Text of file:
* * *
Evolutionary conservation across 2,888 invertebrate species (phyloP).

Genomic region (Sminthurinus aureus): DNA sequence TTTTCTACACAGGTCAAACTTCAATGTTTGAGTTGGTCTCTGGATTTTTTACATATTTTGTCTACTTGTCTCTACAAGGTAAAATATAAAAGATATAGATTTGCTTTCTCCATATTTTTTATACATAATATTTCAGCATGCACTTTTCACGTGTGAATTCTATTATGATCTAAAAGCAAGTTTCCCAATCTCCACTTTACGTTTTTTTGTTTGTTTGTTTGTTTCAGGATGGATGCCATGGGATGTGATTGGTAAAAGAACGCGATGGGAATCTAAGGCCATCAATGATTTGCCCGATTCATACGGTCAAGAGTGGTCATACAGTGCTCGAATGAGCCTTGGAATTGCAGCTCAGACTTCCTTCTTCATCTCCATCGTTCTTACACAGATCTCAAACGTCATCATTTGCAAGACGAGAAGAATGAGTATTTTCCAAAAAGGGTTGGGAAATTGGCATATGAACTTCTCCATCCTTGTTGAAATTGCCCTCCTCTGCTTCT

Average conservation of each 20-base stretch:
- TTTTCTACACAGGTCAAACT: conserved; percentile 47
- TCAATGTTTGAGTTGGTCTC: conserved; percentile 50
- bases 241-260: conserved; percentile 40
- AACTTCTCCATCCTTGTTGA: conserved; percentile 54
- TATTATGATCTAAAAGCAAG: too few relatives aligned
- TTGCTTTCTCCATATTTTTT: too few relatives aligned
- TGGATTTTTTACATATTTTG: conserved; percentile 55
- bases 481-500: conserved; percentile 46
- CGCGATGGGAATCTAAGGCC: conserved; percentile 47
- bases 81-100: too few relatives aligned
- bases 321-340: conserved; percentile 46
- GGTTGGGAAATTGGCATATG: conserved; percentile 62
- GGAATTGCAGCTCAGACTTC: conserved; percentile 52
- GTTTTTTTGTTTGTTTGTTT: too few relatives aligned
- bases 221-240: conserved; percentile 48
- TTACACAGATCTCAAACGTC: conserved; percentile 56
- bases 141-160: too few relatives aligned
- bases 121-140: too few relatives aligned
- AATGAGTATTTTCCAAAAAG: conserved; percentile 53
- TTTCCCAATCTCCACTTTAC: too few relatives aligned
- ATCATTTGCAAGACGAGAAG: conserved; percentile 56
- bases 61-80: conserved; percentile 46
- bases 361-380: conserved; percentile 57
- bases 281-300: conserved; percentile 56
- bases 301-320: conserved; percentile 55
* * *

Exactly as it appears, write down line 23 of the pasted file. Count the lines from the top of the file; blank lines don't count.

- TTTCCCAATCTCCACTTTAC: too few relatives aligned